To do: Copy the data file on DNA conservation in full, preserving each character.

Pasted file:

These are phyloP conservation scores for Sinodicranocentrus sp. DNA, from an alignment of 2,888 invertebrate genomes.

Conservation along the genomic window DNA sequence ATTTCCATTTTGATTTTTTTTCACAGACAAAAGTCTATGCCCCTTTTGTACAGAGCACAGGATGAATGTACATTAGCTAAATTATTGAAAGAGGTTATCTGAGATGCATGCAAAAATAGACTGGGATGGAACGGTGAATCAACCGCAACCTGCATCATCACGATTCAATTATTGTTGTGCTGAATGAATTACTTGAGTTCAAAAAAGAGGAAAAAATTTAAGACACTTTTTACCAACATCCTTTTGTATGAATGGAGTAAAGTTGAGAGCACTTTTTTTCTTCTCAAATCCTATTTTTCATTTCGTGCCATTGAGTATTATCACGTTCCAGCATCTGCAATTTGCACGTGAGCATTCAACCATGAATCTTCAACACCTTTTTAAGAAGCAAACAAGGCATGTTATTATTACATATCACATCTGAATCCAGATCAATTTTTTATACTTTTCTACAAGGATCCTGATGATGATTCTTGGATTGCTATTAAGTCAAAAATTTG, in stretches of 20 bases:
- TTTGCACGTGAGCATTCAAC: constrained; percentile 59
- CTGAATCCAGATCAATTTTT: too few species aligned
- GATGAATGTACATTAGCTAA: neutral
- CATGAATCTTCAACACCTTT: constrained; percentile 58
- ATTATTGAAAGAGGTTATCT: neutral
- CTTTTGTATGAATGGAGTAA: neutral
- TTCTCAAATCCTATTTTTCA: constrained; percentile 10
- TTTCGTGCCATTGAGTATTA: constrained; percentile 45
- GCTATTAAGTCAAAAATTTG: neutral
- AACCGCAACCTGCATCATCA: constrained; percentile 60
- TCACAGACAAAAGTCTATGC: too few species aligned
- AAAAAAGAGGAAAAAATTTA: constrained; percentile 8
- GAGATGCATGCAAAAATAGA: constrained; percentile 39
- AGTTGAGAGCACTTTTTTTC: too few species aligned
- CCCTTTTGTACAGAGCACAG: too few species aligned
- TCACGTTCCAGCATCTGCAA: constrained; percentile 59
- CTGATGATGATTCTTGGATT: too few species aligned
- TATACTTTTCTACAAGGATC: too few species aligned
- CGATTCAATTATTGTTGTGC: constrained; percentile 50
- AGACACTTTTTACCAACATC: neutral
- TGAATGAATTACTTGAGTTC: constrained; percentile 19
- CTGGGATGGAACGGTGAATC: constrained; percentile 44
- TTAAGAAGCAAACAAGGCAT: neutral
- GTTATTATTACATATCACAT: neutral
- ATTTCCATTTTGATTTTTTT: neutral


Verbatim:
These are phyloP conservation scores for Sinodicranocentrus sp. DNA, from an alignment of 2,888 invertebrate genomes.

Conservation along the genomic window DNA sequence ATTTCCATTTTGATTTTTTTTCACAGACAAAAGTCTATGCCCCTTTTGTACAGAGCACAGGATGAATGTACATTAGCTAAATTATTGAAAGAGGTTATCTGAGATGCATGCAAAAATAGACTGGGATGGAACGGTGAATCAACCGCAACCTGCATCATCACGATTCAATTATTGTTGTGCTGAATGAATTACTTGAGTTCAAAAAAGAGGAAAAAATTTAAGACACTTTTTACCAACATCCTTTTGTATGAATGGAGTAAAGTTGAGAGCACTTTTTTTCTTCTCAAATCCTATTTTTCATTTCGTGCCATTGAGTATTATCACGTTCCAGCATCTGCAATTTGCACGTGAGCATTCAACCATGAATCTTCAACACCTTTTTAAGAAGCAAACAAGGCATGTTATTATTACATATCACATCTGAATCCAGATCAATTTTTTATACTTTTCTACAAGGATCCTGATGATGATTCTTGGATTGCTATTAAGTCAAAAATTTG, in stretches of 20 bases:
- TTTGCACGTGAGCATTCAAC: constrained; percentile 59
- CTGAATCCAGATCAATTTTT: too few species aligned
- GATGAATGTACATTAGCTAA: neutral
- CATGAATCTTCAACACCTTT: constrained; percentile 58
- ATTATTGAAAGAGGTTATCT: neutral
- CTTTTGTATGAATGGAGTAA: neutral
- TTCTCAAATCCTATTTTTCA: constrained; percentile 10
- TTTCGTGCCATTGAGTATTA: constrained; percentile 45
- GCTATTAAGTCAAAAATTTG: neutral
- AACCGCAACCTGCATCATCA: constrained; percentile 60
- TCACAGACAAAAGTCTATGC: too few species aligned
- AAAAAAGAGGAAAAAATTTA: constrained; percentile 8
- GAGATGCATGCAAAAATAGA: constrained; percentile 39
- AGTTGAGAGCACTTTTTTTC: too few species aligned
- CCCTTTTGTACAGAGCACAG: too few species aligned
- TCACGTTCCAGCATCTGCAA: constrained; percentile 59
- CTGATGATGATTCTTGGATT: too few species aligned
- TATACTTTTCTACAAGGATC: too few species aligned
- CGATTCAATTATTGTTGTGC: constrained; percentile 50
- AGACACTTTTTACCAACATC: neutral
- TGAATGAATTACTTGAGTTC: constrained; percentile 19
- CTGGGATGGAACGGTGAATC: constrained; percentile 44
- TTAAGAAGCAAACAAGGCAT: neutral
- GTTATTATTACATATCACAT: neutral
- ATTTCCATTTTGATTTTTTT: neutral